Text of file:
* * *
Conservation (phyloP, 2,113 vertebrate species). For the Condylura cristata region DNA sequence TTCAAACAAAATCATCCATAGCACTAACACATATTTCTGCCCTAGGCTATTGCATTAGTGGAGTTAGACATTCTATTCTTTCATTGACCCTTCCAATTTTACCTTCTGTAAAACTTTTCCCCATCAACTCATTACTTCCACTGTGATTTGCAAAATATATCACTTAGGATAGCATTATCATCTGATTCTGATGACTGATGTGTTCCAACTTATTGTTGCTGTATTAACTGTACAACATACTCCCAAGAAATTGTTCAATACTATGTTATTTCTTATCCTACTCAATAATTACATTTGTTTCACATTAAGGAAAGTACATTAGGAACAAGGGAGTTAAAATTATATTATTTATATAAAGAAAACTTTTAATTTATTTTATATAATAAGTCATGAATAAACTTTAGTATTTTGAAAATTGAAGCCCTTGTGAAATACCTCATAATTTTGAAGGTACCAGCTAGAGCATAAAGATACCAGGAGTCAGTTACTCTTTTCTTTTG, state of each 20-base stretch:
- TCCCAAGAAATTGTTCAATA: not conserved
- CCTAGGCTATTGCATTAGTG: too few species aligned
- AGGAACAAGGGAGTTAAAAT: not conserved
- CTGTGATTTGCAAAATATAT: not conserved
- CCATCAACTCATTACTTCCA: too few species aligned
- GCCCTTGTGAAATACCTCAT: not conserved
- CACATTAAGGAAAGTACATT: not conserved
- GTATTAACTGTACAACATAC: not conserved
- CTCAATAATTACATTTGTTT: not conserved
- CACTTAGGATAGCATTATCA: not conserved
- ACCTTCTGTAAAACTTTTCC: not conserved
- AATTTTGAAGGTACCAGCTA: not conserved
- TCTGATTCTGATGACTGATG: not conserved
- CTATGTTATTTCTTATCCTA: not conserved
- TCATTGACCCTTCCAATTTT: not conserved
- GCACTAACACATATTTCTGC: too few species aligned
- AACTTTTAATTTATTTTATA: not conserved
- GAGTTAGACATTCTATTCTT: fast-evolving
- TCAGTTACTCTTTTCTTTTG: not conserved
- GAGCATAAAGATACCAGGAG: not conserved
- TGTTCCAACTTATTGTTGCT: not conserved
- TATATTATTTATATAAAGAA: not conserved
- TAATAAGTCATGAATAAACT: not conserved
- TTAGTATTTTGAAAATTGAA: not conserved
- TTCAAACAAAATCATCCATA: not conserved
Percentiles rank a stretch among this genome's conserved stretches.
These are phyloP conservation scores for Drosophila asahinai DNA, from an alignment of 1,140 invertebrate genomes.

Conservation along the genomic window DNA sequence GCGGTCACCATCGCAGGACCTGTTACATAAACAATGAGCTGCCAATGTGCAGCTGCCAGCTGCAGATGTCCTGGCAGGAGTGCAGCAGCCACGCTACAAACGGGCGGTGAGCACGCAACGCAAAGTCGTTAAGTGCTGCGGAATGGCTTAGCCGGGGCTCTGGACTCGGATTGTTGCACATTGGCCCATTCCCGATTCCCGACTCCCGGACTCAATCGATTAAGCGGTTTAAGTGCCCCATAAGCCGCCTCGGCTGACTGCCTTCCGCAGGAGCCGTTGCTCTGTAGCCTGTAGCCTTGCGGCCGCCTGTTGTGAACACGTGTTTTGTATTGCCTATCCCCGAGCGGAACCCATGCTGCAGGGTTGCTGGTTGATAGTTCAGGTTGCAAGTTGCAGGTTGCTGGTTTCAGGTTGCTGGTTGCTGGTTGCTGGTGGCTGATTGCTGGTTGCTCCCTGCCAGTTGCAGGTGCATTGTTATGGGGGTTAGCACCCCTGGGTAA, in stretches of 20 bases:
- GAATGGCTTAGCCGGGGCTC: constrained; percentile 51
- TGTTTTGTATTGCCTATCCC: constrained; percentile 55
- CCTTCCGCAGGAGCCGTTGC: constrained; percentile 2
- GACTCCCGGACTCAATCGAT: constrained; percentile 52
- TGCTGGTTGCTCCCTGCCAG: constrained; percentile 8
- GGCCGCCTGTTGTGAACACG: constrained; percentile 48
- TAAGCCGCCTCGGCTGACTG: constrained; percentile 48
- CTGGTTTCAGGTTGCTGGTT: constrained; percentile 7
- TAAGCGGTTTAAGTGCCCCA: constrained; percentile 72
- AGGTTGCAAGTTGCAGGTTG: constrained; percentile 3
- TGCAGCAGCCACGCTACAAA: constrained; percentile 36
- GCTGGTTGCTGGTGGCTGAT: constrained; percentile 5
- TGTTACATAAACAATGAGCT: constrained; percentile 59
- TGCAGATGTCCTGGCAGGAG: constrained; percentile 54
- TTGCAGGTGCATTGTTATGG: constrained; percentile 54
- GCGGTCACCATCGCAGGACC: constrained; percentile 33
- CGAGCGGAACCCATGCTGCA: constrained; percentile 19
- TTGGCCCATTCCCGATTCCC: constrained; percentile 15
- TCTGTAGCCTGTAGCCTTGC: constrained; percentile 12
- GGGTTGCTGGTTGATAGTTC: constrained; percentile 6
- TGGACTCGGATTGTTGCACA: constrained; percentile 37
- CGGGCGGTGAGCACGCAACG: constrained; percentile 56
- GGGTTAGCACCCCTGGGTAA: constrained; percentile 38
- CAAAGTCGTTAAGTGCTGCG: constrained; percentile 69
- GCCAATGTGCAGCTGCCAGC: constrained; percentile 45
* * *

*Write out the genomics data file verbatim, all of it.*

Conservation (phyloP, 2,113 vertebrate species). For the Condylura cristata region DNA sequence TTCAAACAAAATCATCCATAGCACTAACACATATTTCTGCCCTAGGCTATTGCATTAGTGGAGTTAGACATTCTATTCTTTCATTGACCCTTCCAATTTTACCTTCTGTAAAACTTTTCCCCATCAACTCATTACTTCCACTGTGATTTGCAAAATATATCACTTAGGATAGCATTATCATCTGATTCTGATGACTGATGTGTTCCAACTTATTGTTGCTGTATTAACTGTACAACATACTCCCAAGAAATTGTTCAATACTATGTTATTTCTTATCCTACTCAATAATTACATTTGTTTCACATTAAGGAAAGTACATTAGGAACAAGGGAGTTAAAATTATATTATTTATATAAAGAAAACTTTTAATTTATTTTATATAATAAGTCATGAATAAACTTTAGTATTTTGAAAATTGAAGCCCTTGTGAAATACCTCATAATTTTGAAGGTACCAGCTAGAGCATAAAGATACCAGGAGTCAGTTACTCTTTTCTTTTG, state of each 20-base stretch:
- TCCCAAGAAATTGTTCAATA: not conserved
- CCTAGGCTATTGCATTAGTG: too few species aligned
- AGGAACAAGGGAGTTAAAAT: not conserved
- CTGTGATTTGCAAAATATAT: not conserved
- CCATCAACTCATTACTTCCA: too few species aligned
- GCCCTTGTGAAATACCTCAT: not conserved
- CACATTAAGGAAAGTACATT: not conserved
- GTATTAACTGTACAACATAC: not conserved
- CTCAATAATTACATTTGTTT: not conserved
- CACTTAGGATAGCATTATCA: not conserved
- ACCTTCTGTAAAACTTTTCC: not conserved
- AATTTTGAAGGTACCAGCTA: not conserved
- TCTGATTCTGATGACTGATG: not conserved
- CTATGTTATTTCTTATCCTA: not conserved
- TCATTGACCCTTCCAATTTT: not conserved
- GCACTAACACATATTTCTGC: too few species aligned
- AACTTTTAATTTATTTTATA: not conserved
- GAGTTAGACATTCTATTCTT: fast-evolving
- TCAGTTACTCTTTTCTTTTG: not conserved
- GAGCATAAAGATACCAGGAG: not conserved
- TGTTCCAACTTATTGTTGCT: not conserved
- TATATTATTTATATAAAGAA: not conserved
- TAATAAGTCATGAATAAACT: not conserved
- TTAGTATTTTGAAAATTGAA: not conserved
- TTCAAACAAAATCATCCATA: not conserved
Percentiles rank a stretch among this genome's conserved stretches.
These are phyloP conservation scores for Drosophila asahinai DNA, from an alignment of 1,140 invertebrate genomes.

Conservation along the genomic window DNA sequence GCGGTCACCATCGCAGGACCTGTTACATAAACAATGAGCTGCCAATGTGCAGCTGCCAGCTGCAGATGTCCTGGCAGGAGTGCAGCAGCCACGCTACAAACGGGCGGTGAGCACGCAACGCAAAGTCGTTAAGTGCTGCGGAATGGCTTAGCCGGGGCTCTGGACTCGGATTGTTGCACATTGGCCCATTCCCGATTCCCGACTCCCGGACTCAATCGATTAAGCGGTTTAAGTGCCCCATAAGCCGCCTCGGCTGACTGCCTTCCGCAGGAGCCGTTGCTCTGTAGCCTGTAGCCTTGCGGCCGCCTGTTGTGAACACGTGTTTTGTATTGCCTATCCCCGAGCGGAACCCATGCTGCAGGGTTGCTGGTTGATAGTTCAGGTTGCAAGTTGCAGGTTGCTGGTTTCAGGTTGCTGGTTGCTGGTTGCTGGTGGCTGATTGCTGGTTGCTCCCTGCCAGTTGCAGGTGCATTGTTATGGGGGTTAGCACCCCTGGGTAA, in stretches of 20 bases:
- GAATGGCTTAGCCGGGGCTC: constrained; percentile 51
- TGTTTTGTATTGCCTATCCC: constrained; percentile 55
- CCTTCCGCAGGAGCCGTTGC: constrained; percentile 2
- GACTCCCGGACTCAATCGAT: constrained; percentile 52
- TGCTGGTTGCTCCCTGCCAG: constrained; percentile 8
- GGCCGCCTGTTGTGAACACG: constrained; percentile 48
- TAAGCCGCCTCGGCTGACTG: constrained; percentile 48
- CTGGTTTCAGGTTGCTGGTT: constrained; percentile 7
- TAAGCGGTTTAAGTGCCCCA: constrained; percentile 72
- AGGTTGCAAGTTGCAGGTTG: constrained; percentile 3
- TGCAGCAGCCACGCTACAAA: constrained; percentile 36
- GCTGGTTGCTGGTGGCTGAT: constrained; percentile 5
- TGTTACATAAACAATGAGCT: constrained; percentile 59
- TGCAGATGTCCTGGCAGGAG: constrained; percentile 54
- TTGCAGGTGCATTGTTATGG: constrained; percentile 54
- GCGGTCACCATCGCAGGACC: constrained; percentile 33
- CGAGCGGAACCCATGCTGCA: constrained; percentile 19
- TTGGCCCATTCCCGATTCCC: constrained; percentile 15
- TCTGTAGCCTGTAGCCTTGC: constrained; percentile 12
- GGGTTGCTGGTTGATAGTTC: constrained; percentile 6
- TGGACTCGGATTGTTGCACA: constrained; percentile 37
- CGGGCGGTGAGCACGCAACG: constrained; percentile 56
- GGGTTAGCACCCCTGGGTAA: constrained; percentile 38
- CAAAGTCGTTAAGTGCTGCG: constrained; percentile 69
- GCCAATGTGCAGCTGCCAGC: constrained; percentile 45